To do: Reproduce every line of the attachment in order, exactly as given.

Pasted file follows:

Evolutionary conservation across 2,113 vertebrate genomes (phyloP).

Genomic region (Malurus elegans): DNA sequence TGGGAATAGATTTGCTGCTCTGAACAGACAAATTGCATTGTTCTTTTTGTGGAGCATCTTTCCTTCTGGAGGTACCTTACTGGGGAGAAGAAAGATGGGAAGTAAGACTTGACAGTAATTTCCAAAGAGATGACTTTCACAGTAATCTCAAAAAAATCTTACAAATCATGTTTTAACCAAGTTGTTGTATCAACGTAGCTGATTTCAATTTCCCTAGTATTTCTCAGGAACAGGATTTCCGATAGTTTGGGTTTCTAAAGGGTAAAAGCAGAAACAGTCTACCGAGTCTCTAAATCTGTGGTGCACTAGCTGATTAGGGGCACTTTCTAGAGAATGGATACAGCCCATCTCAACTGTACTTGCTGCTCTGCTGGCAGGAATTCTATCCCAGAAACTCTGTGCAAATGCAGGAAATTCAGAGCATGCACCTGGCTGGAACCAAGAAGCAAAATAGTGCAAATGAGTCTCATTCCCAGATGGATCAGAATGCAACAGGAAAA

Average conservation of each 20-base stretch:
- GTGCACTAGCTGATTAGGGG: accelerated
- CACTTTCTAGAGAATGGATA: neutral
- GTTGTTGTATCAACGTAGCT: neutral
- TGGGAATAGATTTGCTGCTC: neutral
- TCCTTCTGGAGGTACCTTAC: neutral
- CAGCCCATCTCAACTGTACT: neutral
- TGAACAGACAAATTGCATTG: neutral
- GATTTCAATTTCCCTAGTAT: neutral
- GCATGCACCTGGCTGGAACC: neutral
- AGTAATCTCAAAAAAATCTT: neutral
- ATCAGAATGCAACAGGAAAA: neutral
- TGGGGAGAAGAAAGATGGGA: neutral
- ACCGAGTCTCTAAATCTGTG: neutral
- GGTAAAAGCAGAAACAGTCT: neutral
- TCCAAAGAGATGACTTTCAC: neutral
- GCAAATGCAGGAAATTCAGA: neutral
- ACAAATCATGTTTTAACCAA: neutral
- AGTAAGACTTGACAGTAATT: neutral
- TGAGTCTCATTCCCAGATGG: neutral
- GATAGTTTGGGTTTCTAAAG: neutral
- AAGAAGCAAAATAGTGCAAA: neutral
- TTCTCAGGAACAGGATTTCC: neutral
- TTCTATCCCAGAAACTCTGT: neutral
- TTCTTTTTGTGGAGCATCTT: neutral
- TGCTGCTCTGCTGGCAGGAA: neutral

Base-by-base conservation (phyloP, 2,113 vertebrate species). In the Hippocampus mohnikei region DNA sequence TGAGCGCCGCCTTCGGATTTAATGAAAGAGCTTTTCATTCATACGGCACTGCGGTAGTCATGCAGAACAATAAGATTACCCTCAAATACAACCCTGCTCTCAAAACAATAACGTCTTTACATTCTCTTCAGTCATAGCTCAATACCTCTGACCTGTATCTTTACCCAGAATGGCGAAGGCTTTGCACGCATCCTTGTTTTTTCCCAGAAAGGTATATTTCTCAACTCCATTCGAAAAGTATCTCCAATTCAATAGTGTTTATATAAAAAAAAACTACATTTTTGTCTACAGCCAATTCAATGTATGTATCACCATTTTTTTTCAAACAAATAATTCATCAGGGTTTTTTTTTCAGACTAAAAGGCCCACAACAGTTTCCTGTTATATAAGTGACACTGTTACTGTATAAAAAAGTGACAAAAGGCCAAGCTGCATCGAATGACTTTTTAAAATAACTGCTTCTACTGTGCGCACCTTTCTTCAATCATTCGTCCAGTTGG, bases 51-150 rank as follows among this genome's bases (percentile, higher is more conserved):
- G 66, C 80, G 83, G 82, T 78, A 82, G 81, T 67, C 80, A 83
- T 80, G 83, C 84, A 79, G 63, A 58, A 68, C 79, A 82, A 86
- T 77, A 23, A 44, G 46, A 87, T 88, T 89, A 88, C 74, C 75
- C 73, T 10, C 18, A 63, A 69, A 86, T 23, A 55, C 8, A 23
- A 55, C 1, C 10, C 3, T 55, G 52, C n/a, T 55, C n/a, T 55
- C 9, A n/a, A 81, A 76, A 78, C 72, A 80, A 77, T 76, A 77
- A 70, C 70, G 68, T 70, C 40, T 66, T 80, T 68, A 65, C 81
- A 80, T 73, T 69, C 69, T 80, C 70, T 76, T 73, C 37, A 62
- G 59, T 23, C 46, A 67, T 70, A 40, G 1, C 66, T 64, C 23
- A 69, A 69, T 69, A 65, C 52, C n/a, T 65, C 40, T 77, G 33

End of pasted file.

Evolutionary conservation across 2,113 vertebrate genomes (phyloP).

Genomic region (Malurus elegans): DNA sequence TGGGAATAGATTTGCTGCTCTGAACAGACAAATTGCATTGTTCTTTTTGTGGAGCATCTTTCCTTCTGGAGGTACCTTACTGGGGAGAAGAAAGATGGGAAGTAAGACTTGACAGTAATTTCCAAAGAGATGACTTTCACAGTAATCTCAAAAAAATCTTACAAATCATGTTTTAACCAAGTTGTTGTATCAACGTAGCTGATTTCAATTTCCCTAGTATTTCTCAGGAACAGGATTTCCGATAGTTTGGGTTTCTAAAGGGTAAAAGCAGAAACAGTCTACCGAGTCTCTAAATCTGTGGTGCACTAGCTGATTAGGGGCACTTTCTAGAGAATGGATACAGCCCATCTCAACTGTACTTGCTGCTCTGCTGGCAGGAATTCTATCCCAGAAACTCTGTGCAAATGCAGGAAATTCAGAGCATGCACCTGGCTGGAACCAAGAAGCAAAATAGTGCAAATGAGTCTCATTCCCAGATGGATCAGAATGCAACAGGAAAA

Average conservation of each 20-base stretch:
- GTGCACTAGCTGATTAGGGG: accelerated
- CACTTTCTAGAGAATGGATA: neutral
- GTTGTTGTATCAACGTAGCT: neutral
- TGGGAATAGATTTGCTGCTC: neutral
- TCCTTCTGGAGGTACCTTAC: neutral
- CAGCCCATCTCAACTGTACT: neutral
- TGAACAGACAAATTGCATTG: neutral
- GATTTCAATTTCCCTAGTAT: neutral
- GCATGCACCTGGCTGGAACC: neutral
- AGTAATCTCAAAAAAATCTT: neutral
- ATCAGAATGCAACAGGAAAA: neutral
- TGGGGAGAAGAAAGATGGGA: neutral
- ACCGAGTCTCTAAATCTGTG: neutral
- GGTAAAAGCAGAAACAGTCT: neutral
- TCCAAAGAGATGACTTTCAC: neutral
- GCAAATGCAGGAAATTCAGA: neutral
- ACAAATCATGTTTTAACCAA: neutral
- AGTAAGACTTGACAGTAATT: neutral
- TGAGTCTCATTCCCAGATGG: neutral
- GATAGTTTGGGTTTCTAAAG: neutral
- AAGAAGCAAAATAGTGCAAA: neutral
- TTCTCAGGAACAGGATTTCC: neutral
- TTCTATCCCAGAAACTCTGT: neutral
- TTCTTTTTGTGGAGCATCTT: neutral
- TGCTGCTCTGCTGGCAGGAA: neutral

Base-by-base conservation (phyloP, 2,113 vertebrate species). In the Hippocampus mohnikei region DNA sequence TGAGCGCCGCCTTCGGATTTAATGAAAGAGCTTTTCATTCATACGGCACTGCGGTAGTCATGCAGAACAATAAGATTACCCTCAAATACAACCCTGCTCTCAAAACAATAACGTCTTTACATTCTCTTCAGTCATAGCTCAATACCTCTGACCTGTATCTTTACCCAGAATGGCGAAGGCTTTGCACGCATCCTTGTTTTTTCCCAGAAAGGTATATTTCTCAACTCCATTCGAAAAGTATCTCCAATTCAATAGTGTTTATATAAAAAAAAACTACATTTTTGTCTACAGCCAATTCAATGTATGTATCACCATTTTTTTTCAAACAAATAATTCATCAGGGTTTTTTTTTCAGACTAAAAGGCCCACAACAGTTTCCTGTTATATAAGTGACACTGTTACTGTATAAAAAAGTGACAAAAGGCCAAGCTGCATCGAATGACTTTTTAAAATAACTGCTTCTACTGTGCGCACCTTTCTTCAATCATTCGTCCAGTTGG, bases 51-150 rank as follows among this genome's bases (percentile, higher is more conserved):
- G 66, C 80, G 83, G 82, T 78, A 82, G 81, T 67, C 80, A 83
- T 80, G 83, C 84, A 79, G 63, A 58, A 68, C 79, A 82, A 86
- T 77, A 23, A 44, G 46, A 87, T 88, T 89, A 88, C 74, C 75
- C 73, T 10, C 18, A 63, A 69, A 86, T 23, A 55, C 8, A 23
- A 55, C 1, C 10, C 3, T 55, G 52, C n/a, T 55, C n/a, T 55
- C 9, A n/a, A 81, A 76, A 78, C 72, A 80, A 77, T 76, A 77
- A 70, C 70, G 68, T 70, C 40, T 66, T 80, T 68, A 65, C 81
- A 80, T 73, T 69, C 69, T 80, C 70, T 76, T 73, C 37, A 62
- G 59, T 23, C 46, A 67, T 70, A 40, G 1, C 66, T 64, C 23
- A 69, A 69, T 69, A 65, C 52, C n/a, T 65, C 40, T 77, G 33